Published On: August 16, 2023Categories: Blog

Peptide applications in biomedicine

Peptides, which are short chains of amino acids, have gained significant attention in biomedicine due to their diverse applications. Their unique properties, such as high specificity, low toxicity, and excellent biocompatibility, make them valuable tools for various biomedical purposes. Here are some examples of peptide applications in biomedicine:

  1. Drug Discovery and Development: Peptides serve as promising candidates for drug discovery due to their ability to interact with specific targets in the body. Peptide-based drugs can be designed to mimic or block the activity of natural proteins, hormones, or enzymes. Examples of peptide-based drugs include insulin, glucagon-like peptide-1 (GLP-1) analogs for diabetes, and peptide-based anticancer drugs like goserelin and leuprolide.
  2. Therapeutic Peptides: Peptides can be used directly as therapeutic agents. Some naturally occurring peptides have inherent therapeutic properties, such as antimicrobial peptides (e.g., colistin and polymyxin) that combat bacterial infections and peptide hormones (e.g., vasopressin and oxytocin) that regulate physiological processes. Synthetic peptides are also developed for therapeutic purposes, such as peptide-based vaccines for immunization against infectious diseases or cancer. The peptide 4N1Ks, a 10 amino acid peptide derived from TSP1 protein, demonstrated improved senolytic activity when delivered into nanoemulsions to senescent breast cancer cells, compared to the free peptide [1].
  3. Diagnostic Tools: Peptides play a crucial role in diagnostic applications. Peptide-based biomarkers are used to detect and measure specific molecules or pathological conditions in the body. They can be used in various diagnostic techniques, including immunoassays, fluorescence imaging, and biosensors. Peptide-based imaging agents are also employed in molecular imaging techniques like positron emission tomography (PET) and magnetic resonance imaging (MRI) to visualize specific tissues or biomarkers.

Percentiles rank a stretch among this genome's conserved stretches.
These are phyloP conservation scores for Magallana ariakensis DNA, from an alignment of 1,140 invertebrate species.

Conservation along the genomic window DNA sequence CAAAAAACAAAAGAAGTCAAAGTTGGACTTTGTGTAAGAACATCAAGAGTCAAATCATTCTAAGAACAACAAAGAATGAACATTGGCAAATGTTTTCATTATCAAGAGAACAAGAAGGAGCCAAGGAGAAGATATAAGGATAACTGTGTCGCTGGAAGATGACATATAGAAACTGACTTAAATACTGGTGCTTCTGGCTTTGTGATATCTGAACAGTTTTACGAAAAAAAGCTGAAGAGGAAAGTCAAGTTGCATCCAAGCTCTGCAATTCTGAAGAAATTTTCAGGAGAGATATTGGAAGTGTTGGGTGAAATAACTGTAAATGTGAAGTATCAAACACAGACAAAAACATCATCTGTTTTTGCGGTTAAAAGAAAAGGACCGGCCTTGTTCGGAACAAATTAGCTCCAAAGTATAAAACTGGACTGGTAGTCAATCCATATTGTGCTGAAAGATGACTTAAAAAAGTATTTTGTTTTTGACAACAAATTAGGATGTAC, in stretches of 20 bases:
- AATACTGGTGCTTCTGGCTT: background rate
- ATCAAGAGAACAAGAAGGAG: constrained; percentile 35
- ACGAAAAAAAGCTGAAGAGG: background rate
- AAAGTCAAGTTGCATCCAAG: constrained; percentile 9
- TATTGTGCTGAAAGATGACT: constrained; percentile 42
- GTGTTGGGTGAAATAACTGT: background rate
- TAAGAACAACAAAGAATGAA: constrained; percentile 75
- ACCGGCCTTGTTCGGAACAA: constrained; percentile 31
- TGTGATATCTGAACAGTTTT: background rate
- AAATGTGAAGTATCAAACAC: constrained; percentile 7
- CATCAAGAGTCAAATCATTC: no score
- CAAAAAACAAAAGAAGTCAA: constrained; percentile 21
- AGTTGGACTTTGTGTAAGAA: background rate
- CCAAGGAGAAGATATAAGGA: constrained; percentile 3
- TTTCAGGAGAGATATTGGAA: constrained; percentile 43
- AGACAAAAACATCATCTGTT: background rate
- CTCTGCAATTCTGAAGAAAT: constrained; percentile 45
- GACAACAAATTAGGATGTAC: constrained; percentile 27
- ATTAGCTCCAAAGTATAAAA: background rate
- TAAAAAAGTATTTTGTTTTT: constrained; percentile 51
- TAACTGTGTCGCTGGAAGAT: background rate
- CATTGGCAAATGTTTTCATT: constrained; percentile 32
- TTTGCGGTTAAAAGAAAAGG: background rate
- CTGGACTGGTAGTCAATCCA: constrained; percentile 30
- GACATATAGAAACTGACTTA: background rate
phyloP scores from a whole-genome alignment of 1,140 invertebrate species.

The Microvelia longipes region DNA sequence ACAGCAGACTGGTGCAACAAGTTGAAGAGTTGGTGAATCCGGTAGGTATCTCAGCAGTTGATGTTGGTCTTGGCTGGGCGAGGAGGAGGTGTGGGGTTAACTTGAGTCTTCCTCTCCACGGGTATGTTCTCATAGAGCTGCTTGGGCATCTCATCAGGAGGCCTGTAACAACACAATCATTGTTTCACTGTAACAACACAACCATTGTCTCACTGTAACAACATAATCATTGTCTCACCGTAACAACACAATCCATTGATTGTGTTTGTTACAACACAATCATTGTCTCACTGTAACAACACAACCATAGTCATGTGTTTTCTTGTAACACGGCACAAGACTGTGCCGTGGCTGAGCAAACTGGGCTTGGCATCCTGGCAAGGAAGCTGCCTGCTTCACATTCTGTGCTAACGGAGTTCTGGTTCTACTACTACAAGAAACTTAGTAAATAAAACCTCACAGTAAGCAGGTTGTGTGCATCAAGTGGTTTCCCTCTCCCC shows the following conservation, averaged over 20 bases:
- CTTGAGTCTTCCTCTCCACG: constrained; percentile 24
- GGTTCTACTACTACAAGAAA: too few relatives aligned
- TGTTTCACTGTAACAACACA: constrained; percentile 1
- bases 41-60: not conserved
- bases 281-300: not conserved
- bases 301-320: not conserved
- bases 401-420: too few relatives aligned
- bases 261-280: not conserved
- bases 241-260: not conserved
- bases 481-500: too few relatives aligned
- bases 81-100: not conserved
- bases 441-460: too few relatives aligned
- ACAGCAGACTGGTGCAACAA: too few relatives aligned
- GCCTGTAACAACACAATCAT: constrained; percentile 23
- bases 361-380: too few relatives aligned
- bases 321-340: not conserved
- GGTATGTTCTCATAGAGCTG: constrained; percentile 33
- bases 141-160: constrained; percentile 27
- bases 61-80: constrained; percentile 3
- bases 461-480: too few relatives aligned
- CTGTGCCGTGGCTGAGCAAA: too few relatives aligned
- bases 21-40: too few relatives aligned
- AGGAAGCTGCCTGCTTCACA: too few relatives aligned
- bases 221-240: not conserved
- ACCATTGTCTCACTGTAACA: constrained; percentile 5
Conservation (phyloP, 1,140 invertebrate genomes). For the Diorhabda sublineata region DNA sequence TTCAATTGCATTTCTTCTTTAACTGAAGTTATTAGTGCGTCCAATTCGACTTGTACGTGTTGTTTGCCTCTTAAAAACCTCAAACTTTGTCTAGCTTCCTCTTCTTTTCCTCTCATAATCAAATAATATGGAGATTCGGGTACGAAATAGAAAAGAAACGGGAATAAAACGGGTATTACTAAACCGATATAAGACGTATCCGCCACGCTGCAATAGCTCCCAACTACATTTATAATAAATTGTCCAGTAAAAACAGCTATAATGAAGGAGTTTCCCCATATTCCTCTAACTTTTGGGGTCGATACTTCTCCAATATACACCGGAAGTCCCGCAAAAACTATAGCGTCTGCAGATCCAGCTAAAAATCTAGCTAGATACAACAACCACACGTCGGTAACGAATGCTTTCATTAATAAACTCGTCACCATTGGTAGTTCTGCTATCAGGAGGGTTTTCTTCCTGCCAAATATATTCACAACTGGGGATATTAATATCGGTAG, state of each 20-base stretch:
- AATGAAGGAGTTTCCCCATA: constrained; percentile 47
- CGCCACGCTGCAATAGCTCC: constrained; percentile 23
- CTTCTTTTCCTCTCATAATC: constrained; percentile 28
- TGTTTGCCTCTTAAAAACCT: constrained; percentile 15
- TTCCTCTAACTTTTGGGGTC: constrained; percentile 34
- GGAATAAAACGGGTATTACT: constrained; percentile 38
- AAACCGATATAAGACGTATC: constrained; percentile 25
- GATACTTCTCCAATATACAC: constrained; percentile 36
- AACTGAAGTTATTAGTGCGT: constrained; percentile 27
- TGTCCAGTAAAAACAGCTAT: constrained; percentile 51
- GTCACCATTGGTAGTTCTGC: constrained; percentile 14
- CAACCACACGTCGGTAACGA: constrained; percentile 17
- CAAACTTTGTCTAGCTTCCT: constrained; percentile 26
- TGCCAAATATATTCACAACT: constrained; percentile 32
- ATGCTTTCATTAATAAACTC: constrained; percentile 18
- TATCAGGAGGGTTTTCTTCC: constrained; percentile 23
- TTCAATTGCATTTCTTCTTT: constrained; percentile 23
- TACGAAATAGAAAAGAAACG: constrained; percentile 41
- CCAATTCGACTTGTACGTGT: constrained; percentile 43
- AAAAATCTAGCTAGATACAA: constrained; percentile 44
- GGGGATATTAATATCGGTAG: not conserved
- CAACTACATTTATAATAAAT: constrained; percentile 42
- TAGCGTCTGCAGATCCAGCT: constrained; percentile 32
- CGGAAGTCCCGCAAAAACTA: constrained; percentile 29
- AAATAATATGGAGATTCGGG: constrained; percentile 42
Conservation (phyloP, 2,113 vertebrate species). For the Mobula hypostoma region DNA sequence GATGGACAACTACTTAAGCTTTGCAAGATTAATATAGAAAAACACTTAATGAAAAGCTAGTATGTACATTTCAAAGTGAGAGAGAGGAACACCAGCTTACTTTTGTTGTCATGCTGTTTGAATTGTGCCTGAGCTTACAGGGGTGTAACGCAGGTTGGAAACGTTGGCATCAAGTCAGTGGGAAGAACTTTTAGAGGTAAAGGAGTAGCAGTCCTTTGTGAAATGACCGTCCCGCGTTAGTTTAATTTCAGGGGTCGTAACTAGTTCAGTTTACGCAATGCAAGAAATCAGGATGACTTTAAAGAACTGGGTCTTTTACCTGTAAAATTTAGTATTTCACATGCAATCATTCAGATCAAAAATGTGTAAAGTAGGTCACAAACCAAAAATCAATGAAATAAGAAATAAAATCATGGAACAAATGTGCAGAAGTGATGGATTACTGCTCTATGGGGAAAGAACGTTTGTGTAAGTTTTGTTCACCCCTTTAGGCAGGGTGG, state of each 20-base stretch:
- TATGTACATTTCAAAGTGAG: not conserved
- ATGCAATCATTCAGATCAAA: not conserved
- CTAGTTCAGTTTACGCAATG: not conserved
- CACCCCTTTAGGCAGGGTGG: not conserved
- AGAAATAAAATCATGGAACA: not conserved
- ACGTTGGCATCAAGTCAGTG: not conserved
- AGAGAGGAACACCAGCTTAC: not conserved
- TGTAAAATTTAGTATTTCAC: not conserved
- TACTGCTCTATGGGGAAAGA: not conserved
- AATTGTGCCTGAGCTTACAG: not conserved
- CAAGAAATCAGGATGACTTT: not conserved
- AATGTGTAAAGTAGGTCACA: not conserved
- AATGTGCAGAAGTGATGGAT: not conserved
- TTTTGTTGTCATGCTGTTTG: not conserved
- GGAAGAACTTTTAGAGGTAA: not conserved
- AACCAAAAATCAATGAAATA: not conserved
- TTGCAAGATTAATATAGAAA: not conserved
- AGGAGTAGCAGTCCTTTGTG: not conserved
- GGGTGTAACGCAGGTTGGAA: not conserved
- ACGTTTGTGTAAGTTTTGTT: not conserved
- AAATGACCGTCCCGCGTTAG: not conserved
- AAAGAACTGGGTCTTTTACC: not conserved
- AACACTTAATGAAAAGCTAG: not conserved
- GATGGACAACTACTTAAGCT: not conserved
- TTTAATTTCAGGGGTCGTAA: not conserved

4. Targeted Drug Delivery: Peptides can be employed as targeting ligands to deliver drugs specifically to desired sites in the body. By conjugating therapeutic agents to targeting peptides, drug delivery systems can be designed to accumulate in specific tissues, organs, or cells. This approach increases the drug’s efficacy, minimizes off-target effects, and reduces systemic toxicity. One example is the paper published by Bouzo et al. 2021 in which they used biodegradable and biocompatible sphingomyelin nanosystems (SNs) decorated with the UroG peptide as a dual strategy for targeting metastatic colorectal cancer cells and simultaneously treat them in combination with the encapsulated the anticancer drug etoposide [2].
Peptide applications in biomedicine

Peptide applications in biomedicine

The applications of peptides in biomedicine continue to expand as researchers explore their potential in areas like immunotherapy, gene delivery, wound healing, and more. Peptide engineering and advances in peptide synthesis techniques are expected to further broaden the scope of their biomedical applications in the future.

Despite their great potential, their clinical translation is often hindered by poor bioavailability and stability, rapid clearance and short half-life, low membrane permeability, which hinders their ability to cross cellular barriers and reach their intended targets, immunogenicity, and challenges regarding patentability and intellectual property protection. Overcoming these hurdles is essential to unlock the full potential of peptide-based therapeutics and facilitate their successful clinical translation.